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Slow economy leads to a boom at community colleges

Enrollments surge as folks seeking retraining join first-time students.

September 07, 2008|Tony Barboza and Gale Holland | Times Staff Writers

Recent high school graduates and mid-career adults are flocking to community colleges this fall as California campuses report enrollment jumps tied to the weak economy.

Administrators say that when the economy dips, enrollment at community colleges typically surges. This fall, students are banking on these modest workhorses of California's higher education system to ease their way through the economic downturn, opting for the closer, cheaper alternatives to state universities. Older students, in particular, are seeking training at two-year colleges to escape declining industries.

"There's a sense of urgency in students to further their education at this time," said Jennifer Coto, chairwoman of the counseling department at Santiago Canyon College in Orange, which is seeing an estimated jump of 9% this fall, notably among returning adult students. "Professionals that are now part of struggling industries are utilizing this time for the next upsurge."

Real estate agent Jeannie Rothfuss decided to return to school for the first time in decades when the housing market soured. She chose the community college just over the hill from her Anaheim Hills home.

At $20 a unit, Santiago Canyon College was far more affordable than going to a state school or paying for online courses at $500 each. And she plans to transfer to Cal State Fullerton to earn a communications degree that she hopes will qualify her for a sales or marketing job.

"People weren't buying houses, people couldn't qualify for loans, said Rothfuss, 59, now in her second semester at Santiago Canyon College. "By going to school at least I know that by a certain month I will have accomplished something, whether it's a sale or credits from college."

Officials are estimating enrollment jumps of 6% to 15% this fall at California's 110 two-year campuses, where about 2.7 million students take courses, many of them part time.

Although the growth is uneven and some colleges could see no boosts, Erik Skinner, vice chancellor for fiscal policy for the California Community Colleges, said, "It's an early indication we're stepping into a period of robust growth, and districts are telling us high unemployment rates are a significant driver in this increase."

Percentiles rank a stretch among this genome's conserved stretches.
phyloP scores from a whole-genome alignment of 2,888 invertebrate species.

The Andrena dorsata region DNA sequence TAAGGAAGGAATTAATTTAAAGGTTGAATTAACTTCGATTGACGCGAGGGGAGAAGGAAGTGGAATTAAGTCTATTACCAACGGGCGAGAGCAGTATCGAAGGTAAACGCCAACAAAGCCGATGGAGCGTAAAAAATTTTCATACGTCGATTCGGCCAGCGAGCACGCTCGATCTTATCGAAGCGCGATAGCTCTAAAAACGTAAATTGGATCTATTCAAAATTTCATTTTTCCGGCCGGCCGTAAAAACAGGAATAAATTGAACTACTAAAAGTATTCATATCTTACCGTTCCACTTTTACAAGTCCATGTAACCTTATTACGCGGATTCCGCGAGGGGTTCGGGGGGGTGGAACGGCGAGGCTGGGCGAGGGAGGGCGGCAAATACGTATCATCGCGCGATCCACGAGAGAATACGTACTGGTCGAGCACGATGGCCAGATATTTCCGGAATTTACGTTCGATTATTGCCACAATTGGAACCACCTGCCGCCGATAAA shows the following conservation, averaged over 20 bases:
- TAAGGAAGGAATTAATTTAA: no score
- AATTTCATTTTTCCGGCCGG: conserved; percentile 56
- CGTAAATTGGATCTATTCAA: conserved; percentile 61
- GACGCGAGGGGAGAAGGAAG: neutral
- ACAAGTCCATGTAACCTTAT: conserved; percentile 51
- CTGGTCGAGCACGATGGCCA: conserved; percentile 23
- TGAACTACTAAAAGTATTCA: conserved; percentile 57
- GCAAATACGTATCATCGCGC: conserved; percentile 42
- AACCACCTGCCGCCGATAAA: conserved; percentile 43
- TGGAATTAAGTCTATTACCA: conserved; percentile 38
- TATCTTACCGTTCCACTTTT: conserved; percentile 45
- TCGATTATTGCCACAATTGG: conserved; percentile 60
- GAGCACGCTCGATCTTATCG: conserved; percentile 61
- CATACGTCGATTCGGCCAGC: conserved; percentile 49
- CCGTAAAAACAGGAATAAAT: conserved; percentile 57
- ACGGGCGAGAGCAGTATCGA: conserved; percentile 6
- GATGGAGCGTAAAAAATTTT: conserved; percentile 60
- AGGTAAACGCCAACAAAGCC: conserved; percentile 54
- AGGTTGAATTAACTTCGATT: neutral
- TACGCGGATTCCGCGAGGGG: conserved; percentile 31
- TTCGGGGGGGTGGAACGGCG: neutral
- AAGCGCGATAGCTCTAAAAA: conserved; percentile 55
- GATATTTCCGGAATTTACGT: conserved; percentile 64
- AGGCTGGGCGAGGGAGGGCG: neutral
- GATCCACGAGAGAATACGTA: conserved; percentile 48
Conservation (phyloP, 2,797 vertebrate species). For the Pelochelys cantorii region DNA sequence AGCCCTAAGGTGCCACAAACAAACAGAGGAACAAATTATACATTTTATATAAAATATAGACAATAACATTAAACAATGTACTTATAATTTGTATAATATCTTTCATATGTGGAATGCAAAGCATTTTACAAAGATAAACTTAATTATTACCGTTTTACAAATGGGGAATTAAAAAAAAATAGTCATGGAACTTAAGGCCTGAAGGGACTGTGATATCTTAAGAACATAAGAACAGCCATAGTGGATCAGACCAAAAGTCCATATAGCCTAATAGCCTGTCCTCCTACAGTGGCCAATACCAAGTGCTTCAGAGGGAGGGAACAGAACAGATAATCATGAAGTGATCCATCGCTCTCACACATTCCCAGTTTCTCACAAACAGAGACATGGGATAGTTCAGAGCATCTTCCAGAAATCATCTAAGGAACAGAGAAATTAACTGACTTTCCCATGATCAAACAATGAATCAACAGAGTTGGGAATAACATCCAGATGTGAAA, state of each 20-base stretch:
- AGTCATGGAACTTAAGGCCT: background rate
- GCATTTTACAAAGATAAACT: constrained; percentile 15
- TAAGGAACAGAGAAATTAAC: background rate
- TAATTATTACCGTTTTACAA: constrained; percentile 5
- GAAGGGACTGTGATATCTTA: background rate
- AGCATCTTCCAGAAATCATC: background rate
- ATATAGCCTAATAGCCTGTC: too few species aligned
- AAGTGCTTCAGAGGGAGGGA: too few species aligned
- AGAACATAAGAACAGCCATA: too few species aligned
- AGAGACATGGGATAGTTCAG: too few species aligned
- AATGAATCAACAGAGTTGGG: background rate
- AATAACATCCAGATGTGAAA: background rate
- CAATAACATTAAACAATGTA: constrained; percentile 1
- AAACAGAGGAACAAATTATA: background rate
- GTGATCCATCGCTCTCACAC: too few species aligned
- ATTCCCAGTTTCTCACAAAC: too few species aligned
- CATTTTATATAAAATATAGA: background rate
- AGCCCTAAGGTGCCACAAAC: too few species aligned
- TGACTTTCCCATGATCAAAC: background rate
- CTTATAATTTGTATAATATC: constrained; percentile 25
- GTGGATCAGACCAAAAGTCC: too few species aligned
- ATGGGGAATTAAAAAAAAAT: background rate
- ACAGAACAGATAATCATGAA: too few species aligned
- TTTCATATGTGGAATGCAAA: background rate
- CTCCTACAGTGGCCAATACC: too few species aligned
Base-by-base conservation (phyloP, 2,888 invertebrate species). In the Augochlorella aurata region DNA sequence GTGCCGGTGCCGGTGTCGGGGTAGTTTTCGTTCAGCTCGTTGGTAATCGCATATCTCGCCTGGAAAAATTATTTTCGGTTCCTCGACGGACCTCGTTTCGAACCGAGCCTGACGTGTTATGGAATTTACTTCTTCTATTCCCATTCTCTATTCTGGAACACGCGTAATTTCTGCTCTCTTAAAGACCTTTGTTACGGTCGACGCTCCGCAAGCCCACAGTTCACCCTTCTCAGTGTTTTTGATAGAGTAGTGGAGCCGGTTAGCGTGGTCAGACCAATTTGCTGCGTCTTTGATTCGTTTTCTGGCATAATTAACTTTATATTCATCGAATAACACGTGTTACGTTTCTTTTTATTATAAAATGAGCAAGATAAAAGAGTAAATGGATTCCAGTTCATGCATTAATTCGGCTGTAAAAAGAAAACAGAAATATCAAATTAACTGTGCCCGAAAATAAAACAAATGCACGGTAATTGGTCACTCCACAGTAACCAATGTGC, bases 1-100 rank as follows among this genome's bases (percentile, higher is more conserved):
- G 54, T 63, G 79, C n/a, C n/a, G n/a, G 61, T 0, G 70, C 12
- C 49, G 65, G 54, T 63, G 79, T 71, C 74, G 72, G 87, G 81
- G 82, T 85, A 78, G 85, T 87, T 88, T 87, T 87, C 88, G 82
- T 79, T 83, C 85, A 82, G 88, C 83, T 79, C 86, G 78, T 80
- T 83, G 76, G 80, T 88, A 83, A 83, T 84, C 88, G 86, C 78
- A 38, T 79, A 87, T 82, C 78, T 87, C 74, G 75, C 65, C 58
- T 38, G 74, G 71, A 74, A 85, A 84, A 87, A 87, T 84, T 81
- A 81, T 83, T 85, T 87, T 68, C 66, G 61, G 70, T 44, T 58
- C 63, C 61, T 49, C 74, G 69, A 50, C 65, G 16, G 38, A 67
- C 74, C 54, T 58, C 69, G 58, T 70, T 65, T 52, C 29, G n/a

Bread-and-butter considerations also play into decisions to go to two-year colleges, with students viewing a school close to home as a way to save on gas and rent, as well as tuition. In addition, undocumented students who can't get financial aid also rely on community colleges.

The increase in the student population has meant classes at Santiago Canyon College have been filled beyond capacity, and not just with recent high school graduates -- referred to as "13th-graders" by some career counselors.

"There are dads in my English 101 class," said Evelyn Villavicencio a first-semester student there, who said she chose the nearby college over the initial objections of her parents. They wanted her to go to a four-year university, but she saw Santiago Canyon as a way to save on expenses while enjoying small classes.

Overflow from state universities might also account for some of the growth at two-year schools.

Facing an enrollment boost of its own, California State University closed the freshman application period early this year, cutting off an estimated 10,000 fall students.

"That may be putting pressure on the community colleges," said Jim Blackburn, director of enrollment management services at the office of the chancellor.

Blackburn said that although 40% of Cal State students receive fee waivers, the cost could be another reason students turn to the two-year schools -- they're cheaper.

Although most community campuses welcome the burst of interest, they also acknowledge a strain on resources. In the short term, officials said community colleges can absorb the cost of educating more students, but by next spring or fall they will have to receive more funding or they may be forced to cut back course sections.

With the governor's proposed budget allowing for only 2% growth, many colleges are anticipating funding shortfalls.

Their open enrollment policy makes community colleges the schools that can't say no.

"We're sitting in an area that's economically depressed, and we're not turning anyone away," said Los Angeles Southwest College president Dr. Jack E. Daniels III. Enrollment at his campus is up an estimated 12%, with gains in both recent high school graduates and older students. "We're getting people trained and retrained for the work force," he said.

Theresa Martinez, 24, signed up at Los Angeles City College after realizing that her degree in social work from UC Berkeley would command only mediocre wages in the tough economy. Now she is retraining as a nurse.

"When I get off work, I come here," she said. Her job at a media research firm starts at 4 a.m. "So I don't get much sleep. But I tell myself I went to Berkeley, so I can do it."

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